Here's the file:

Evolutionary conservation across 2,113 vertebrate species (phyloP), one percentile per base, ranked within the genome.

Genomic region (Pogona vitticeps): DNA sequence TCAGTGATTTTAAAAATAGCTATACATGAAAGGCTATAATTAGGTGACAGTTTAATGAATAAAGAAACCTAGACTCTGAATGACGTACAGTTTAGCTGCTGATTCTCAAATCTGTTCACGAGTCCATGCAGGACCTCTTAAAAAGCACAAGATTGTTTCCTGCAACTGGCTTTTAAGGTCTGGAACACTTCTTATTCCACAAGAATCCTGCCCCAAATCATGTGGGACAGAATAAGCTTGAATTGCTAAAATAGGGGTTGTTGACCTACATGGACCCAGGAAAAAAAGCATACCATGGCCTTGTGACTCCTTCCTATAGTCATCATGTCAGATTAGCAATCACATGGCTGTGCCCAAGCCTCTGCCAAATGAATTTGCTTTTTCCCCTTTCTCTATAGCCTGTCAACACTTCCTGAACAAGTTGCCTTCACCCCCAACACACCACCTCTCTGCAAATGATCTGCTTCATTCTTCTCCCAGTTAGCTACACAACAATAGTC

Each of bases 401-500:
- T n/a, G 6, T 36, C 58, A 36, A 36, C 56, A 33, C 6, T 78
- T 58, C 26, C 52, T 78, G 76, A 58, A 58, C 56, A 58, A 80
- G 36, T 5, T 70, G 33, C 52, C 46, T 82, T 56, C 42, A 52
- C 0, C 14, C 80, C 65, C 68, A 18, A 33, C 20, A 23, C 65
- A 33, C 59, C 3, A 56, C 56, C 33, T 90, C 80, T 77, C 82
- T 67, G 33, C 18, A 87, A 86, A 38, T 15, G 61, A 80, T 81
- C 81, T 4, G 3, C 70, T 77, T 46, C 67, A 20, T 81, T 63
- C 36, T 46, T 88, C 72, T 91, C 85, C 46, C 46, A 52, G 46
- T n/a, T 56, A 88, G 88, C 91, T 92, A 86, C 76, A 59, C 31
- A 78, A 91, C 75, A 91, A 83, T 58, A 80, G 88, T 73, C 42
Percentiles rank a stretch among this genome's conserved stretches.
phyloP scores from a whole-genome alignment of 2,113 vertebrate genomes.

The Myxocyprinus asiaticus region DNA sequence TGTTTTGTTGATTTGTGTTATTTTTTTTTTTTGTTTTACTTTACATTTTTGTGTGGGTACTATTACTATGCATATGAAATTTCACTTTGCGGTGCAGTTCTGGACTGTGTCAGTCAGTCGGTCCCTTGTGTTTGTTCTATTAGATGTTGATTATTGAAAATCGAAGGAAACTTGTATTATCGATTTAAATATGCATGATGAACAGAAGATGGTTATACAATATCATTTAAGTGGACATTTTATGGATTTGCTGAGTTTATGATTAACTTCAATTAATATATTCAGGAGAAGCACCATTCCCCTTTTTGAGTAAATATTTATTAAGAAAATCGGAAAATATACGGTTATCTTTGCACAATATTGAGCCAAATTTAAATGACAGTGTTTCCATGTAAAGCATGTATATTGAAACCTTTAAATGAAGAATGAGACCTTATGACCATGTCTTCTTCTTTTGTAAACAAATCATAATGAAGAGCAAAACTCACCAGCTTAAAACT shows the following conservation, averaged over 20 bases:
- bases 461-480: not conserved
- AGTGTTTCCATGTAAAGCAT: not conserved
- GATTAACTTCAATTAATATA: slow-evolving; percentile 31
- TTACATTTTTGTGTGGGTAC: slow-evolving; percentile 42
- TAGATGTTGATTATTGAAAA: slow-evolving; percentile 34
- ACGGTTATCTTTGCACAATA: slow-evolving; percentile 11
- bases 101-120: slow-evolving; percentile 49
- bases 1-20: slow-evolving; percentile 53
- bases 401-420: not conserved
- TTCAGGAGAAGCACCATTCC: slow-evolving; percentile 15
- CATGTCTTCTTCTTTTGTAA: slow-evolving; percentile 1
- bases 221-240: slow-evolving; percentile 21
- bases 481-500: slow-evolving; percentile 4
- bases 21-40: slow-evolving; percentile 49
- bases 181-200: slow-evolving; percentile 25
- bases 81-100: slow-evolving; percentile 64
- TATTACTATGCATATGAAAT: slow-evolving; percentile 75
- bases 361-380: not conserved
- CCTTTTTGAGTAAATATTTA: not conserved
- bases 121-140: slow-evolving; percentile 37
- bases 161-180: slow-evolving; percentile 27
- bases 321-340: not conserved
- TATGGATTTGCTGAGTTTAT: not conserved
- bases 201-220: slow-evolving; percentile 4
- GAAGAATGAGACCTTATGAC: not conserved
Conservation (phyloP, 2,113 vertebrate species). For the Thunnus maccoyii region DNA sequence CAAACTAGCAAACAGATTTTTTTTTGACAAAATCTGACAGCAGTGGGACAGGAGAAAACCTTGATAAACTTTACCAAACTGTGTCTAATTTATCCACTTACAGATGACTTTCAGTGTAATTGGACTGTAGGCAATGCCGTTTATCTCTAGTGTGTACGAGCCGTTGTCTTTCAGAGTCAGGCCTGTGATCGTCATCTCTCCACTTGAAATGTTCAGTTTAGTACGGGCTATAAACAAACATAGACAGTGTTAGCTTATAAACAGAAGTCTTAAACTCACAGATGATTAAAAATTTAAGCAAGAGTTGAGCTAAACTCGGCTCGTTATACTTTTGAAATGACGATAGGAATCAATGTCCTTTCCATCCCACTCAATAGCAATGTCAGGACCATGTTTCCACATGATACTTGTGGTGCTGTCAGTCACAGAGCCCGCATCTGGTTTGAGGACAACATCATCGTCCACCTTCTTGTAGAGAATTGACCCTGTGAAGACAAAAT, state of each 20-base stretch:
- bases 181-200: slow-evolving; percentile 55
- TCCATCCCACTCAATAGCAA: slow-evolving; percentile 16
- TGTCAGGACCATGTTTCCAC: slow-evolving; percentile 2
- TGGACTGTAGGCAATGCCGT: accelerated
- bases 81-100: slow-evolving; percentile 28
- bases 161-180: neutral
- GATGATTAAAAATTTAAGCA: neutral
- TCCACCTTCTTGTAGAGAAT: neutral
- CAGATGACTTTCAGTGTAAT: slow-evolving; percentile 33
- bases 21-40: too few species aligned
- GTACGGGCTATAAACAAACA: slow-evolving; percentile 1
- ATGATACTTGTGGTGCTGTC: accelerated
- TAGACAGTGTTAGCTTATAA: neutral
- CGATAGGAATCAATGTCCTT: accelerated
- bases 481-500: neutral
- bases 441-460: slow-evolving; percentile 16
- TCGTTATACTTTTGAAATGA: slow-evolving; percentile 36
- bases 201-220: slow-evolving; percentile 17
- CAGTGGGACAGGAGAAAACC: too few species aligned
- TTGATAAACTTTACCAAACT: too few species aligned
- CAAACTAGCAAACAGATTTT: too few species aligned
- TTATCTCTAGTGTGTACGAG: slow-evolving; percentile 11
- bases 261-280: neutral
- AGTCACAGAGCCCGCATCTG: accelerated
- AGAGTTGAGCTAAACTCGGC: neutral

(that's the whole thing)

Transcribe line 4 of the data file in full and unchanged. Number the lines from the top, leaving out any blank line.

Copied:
- T n/a, G 6, T 36, C 58, A 36, A 36, C 56, A 33, C 6, T 78